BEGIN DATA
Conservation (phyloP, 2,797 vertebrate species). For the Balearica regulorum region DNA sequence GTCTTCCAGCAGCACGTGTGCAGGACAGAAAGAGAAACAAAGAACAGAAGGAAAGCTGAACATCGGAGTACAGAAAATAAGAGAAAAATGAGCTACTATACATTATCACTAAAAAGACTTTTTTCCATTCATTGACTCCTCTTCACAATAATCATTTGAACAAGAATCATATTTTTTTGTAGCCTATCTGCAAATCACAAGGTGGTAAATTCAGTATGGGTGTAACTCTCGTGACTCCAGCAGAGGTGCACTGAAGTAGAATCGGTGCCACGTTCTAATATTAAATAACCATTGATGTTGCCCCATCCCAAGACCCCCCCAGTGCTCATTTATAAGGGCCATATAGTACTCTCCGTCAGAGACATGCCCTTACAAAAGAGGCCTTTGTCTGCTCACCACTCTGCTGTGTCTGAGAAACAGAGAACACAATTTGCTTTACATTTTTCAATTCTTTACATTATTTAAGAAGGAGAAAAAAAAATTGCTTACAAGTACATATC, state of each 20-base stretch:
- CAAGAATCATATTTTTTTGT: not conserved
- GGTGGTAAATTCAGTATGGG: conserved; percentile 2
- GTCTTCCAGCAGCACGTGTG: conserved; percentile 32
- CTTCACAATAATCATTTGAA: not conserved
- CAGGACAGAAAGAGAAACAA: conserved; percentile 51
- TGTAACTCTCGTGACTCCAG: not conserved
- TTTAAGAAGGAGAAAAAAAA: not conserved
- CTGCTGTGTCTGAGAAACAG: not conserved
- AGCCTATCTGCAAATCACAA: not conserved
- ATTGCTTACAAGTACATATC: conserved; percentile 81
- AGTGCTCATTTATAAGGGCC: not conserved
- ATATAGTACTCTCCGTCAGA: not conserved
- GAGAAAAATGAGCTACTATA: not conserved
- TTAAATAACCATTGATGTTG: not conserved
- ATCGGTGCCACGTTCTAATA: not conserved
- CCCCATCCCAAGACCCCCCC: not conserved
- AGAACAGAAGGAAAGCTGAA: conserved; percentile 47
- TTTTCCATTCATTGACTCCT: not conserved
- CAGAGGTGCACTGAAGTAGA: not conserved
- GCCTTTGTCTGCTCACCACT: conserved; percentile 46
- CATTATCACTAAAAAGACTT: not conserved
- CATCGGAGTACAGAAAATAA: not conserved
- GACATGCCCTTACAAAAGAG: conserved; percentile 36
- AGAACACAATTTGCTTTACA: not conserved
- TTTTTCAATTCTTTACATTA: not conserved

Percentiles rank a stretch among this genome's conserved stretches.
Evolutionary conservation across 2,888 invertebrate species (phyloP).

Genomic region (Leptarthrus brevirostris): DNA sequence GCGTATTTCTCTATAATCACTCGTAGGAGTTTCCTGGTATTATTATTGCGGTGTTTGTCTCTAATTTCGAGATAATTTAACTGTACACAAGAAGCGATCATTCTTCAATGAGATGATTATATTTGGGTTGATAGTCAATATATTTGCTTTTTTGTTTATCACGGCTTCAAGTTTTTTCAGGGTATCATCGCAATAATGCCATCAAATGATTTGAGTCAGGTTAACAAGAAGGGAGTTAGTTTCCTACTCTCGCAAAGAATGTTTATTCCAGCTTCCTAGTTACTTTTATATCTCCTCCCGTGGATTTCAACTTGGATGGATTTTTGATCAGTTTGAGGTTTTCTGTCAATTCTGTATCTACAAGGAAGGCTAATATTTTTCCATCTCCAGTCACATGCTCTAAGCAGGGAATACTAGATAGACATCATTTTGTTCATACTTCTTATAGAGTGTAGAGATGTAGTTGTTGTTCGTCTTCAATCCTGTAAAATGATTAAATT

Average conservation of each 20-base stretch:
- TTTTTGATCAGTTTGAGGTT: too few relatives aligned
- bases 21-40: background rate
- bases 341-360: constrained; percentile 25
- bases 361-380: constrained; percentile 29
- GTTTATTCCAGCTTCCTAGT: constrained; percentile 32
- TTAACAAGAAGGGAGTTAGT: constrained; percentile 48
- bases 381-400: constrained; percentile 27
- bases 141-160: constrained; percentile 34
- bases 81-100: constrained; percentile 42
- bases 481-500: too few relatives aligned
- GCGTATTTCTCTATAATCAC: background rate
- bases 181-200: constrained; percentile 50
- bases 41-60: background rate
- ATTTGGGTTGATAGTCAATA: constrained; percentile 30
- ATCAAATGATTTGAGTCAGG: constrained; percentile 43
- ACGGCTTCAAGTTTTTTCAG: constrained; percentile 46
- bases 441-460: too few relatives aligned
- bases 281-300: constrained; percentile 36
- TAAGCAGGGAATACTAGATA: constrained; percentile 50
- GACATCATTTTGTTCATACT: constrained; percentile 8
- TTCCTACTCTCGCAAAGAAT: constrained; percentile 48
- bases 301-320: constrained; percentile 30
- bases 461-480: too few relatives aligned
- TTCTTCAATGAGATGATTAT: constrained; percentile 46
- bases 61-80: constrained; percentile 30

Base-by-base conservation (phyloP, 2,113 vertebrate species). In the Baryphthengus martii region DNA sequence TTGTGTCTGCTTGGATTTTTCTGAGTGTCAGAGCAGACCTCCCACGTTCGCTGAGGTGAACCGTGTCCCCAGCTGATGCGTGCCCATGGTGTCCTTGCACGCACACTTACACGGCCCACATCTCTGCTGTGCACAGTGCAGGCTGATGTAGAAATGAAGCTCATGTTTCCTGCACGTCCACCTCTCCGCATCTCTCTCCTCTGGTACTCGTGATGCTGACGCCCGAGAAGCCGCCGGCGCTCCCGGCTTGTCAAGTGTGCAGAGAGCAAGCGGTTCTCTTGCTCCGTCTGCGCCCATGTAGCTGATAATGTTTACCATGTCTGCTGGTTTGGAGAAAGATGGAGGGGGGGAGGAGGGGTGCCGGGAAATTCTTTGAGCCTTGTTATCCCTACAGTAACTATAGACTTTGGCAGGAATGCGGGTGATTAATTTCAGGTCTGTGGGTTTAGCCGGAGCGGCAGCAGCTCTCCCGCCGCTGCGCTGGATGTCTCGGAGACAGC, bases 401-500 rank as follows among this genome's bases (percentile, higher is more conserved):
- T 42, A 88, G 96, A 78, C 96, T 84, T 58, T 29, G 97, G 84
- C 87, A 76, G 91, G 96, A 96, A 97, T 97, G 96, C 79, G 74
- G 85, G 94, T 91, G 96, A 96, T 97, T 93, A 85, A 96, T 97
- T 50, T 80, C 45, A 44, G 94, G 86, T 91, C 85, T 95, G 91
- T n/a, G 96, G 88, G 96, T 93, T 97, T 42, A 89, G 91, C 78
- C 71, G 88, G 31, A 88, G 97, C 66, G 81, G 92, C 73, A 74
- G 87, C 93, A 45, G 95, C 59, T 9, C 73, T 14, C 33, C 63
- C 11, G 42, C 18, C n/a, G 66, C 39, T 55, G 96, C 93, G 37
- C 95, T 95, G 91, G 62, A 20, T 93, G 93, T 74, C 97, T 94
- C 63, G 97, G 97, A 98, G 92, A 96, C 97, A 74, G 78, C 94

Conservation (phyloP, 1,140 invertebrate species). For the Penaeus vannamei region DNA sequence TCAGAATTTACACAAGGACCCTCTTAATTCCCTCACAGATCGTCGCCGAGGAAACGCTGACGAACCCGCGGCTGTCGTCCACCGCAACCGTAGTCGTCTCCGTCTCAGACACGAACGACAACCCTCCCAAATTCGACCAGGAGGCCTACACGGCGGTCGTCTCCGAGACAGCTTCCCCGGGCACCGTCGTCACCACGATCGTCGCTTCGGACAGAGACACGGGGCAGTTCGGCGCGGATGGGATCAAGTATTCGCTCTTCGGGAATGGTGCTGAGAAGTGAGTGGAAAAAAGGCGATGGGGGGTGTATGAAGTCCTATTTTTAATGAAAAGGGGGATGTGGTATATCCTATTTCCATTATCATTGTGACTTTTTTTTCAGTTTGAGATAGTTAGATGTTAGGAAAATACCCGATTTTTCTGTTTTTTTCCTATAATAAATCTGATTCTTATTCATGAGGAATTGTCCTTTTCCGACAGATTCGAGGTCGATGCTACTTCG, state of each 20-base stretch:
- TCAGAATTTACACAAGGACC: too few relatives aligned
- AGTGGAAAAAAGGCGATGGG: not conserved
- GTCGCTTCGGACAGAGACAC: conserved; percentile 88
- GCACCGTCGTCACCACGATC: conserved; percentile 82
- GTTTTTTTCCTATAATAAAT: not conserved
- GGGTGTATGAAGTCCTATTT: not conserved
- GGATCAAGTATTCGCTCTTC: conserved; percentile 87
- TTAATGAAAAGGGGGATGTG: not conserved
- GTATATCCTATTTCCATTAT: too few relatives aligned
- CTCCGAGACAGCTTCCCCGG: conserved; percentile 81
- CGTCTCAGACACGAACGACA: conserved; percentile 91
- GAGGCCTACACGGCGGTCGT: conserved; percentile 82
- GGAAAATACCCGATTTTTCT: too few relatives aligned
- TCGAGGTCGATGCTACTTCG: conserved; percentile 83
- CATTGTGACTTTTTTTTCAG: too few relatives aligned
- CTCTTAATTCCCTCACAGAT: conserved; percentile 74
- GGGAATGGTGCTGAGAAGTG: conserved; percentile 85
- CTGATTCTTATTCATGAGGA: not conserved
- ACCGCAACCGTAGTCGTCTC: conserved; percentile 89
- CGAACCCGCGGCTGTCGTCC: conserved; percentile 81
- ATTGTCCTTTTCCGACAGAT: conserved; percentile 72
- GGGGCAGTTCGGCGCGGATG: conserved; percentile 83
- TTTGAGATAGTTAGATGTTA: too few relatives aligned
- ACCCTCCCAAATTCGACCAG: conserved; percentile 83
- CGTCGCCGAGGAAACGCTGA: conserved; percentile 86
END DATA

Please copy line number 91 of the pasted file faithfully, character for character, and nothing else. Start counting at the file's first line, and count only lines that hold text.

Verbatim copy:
- ACCCTCCCAAATTCGACCAG: conserved; percentile 83